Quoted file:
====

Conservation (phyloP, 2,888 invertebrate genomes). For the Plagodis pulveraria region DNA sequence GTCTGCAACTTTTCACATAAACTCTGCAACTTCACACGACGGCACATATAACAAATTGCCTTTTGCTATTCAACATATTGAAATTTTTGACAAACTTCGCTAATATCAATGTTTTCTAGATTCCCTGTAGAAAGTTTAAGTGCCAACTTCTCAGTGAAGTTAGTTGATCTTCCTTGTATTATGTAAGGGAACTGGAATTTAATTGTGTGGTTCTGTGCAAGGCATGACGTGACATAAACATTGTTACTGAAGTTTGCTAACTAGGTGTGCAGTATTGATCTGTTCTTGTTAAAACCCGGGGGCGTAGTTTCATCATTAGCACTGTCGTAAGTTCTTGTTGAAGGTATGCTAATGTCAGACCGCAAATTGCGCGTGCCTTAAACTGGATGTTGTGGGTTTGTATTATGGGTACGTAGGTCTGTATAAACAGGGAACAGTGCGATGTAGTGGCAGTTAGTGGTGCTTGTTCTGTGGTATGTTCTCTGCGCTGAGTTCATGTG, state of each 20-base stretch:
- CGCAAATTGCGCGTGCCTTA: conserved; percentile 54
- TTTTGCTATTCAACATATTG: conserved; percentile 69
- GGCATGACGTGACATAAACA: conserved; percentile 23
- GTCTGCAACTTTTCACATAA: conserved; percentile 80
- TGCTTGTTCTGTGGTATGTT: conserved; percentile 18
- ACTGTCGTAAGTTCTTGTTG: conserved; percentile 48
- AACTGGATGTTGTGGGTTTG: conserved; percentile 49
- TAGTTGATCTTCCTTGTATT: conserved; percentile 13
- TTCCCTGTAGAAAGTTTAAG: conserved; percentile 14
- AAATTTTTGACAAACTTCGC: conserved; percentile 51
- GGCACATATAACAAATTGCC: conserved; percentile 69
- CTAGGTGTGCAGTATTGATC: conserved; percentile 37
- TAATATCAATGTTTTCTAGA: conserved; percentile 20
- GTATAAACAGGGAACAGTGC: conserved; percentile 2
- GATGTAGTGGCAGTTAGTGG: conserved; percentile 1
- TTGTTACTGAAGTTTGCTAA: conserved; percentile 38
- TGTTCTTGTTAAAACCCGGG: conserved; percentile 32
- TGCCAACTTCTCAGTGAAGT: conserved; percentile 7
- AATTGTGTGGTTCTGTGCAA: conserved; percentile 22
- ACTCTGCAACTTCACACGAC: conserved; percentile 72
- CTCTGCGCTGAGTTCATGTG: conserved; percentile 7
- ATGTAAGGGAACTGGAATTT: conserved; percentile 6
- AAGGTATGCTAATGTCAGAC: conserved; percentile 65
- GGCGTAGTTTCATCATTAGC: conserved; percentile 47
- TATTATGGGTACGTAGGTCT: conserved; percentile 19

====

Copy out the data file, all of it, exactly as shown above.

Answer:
Conservation (phyloP, 2,888 invertebrate genomes). For the Plagodis pulveraria region DNA sequence GTCTGCAACTTTTCACATAAACTCTGCAACTTCACACGACGGCACATATAACAAATTGCCTTTTGCTATTCAACATATTGAAATTTTTGACAAACTTCGCTAATATCAATGTTTTCTAGATTCCCTGTAGAAAGTTTAAGTGCCAACTTCTCAGTGAAGTTAGTTGATCTTCCTTGTATTATGTAAGGGAACTGGAATTTAATTGTGTGGTTCTGTGCAAGGCATGACGTGACATAAACATTGTTACTGAAGTTTGCTAACTAGGTGTGCAGTATTGATCTGTTCTTGTTAAAACCCGGGGGCGTAGTTTCATCATTAGCACTGTCGTAAGTTCTTGTTGAAGGTATGCTAATGTCAGACCGCAAATTGCGCGTGCCTTAAACTGGATGTTGTGGGTTTGTATTATGGGTACGTAGGTCTGTATAAACAGGGAACAGTGCGATGTAGTGGCAGTTAGTGGTGCTTGTTCTGTGGTATGTTCTCTGCGCTGAGTTCATGTG, state of each 20-base stretch:
- CGCAAATTGCGCGTGCCTTA: conserved; percentile 54
- TTTTGCTATTCAACATATTG: conserved; percentile 69
- GGCATGACGTGACATAAACA: conserved; percentile 23
- GTCTGCAACTTTTCACATAA: conserved; percentile 80
- TGCTTGTTCTGTGGTATGTT: conserved; percentile 18
- ACTGTCGTAAGTTCTTGTTG: conserved; percentile 48
- AACTGGATGTTGTGGGTTTG: conserved; percentile 49
- TAGTTGATCTTCCTTGTATT: conserved; percentile 13
- TTCCCTGTAGAAAGTTTAAG: conserved; percentile 14
- AAATTTTTGACAAACTTCGC: conserved; percentile 51
- GGCACATATAACAAATTGCC: conserved; percentile 69
- CTAGGTGTGCAGTATTGATC: conserved; percentile 37
- TAATATCAATGTTTTCTAGA: conserved; percentile 20
- GTATAAACAGGGAACAGTGC: conserved; percentile 2
- GATGTAGTGGCAGTTAGTGG: conserved; percentile 1
- TTGTTACTGAAGTTTGCTAA: conserved; percentile 38
- TGTTCTTGTTAAAACCCGGG: conserved; percentile 32
- TGCCAACTTCTCAGTGAAGT: conserved; percentile 7
- AATTGTGTGGTTCTGTGCAA: conserved; percentile 22
- ACTCTGCAACTTCACACGAC: conserved; percentile 72
- CTCTGCGCTGAGTTCATGTG: conserved; percentile 7
- ATGTAAGGGAACTGGAATTT: conserved; percentile 6
- AAGGTATGCTAATGTCAGAC: conserved; percentile 65
- GGCGTAGTTTCATCATTAGC: conserved; percentile 47
- TATTATGGGTACGTAGGTCT: conserved; percentile 19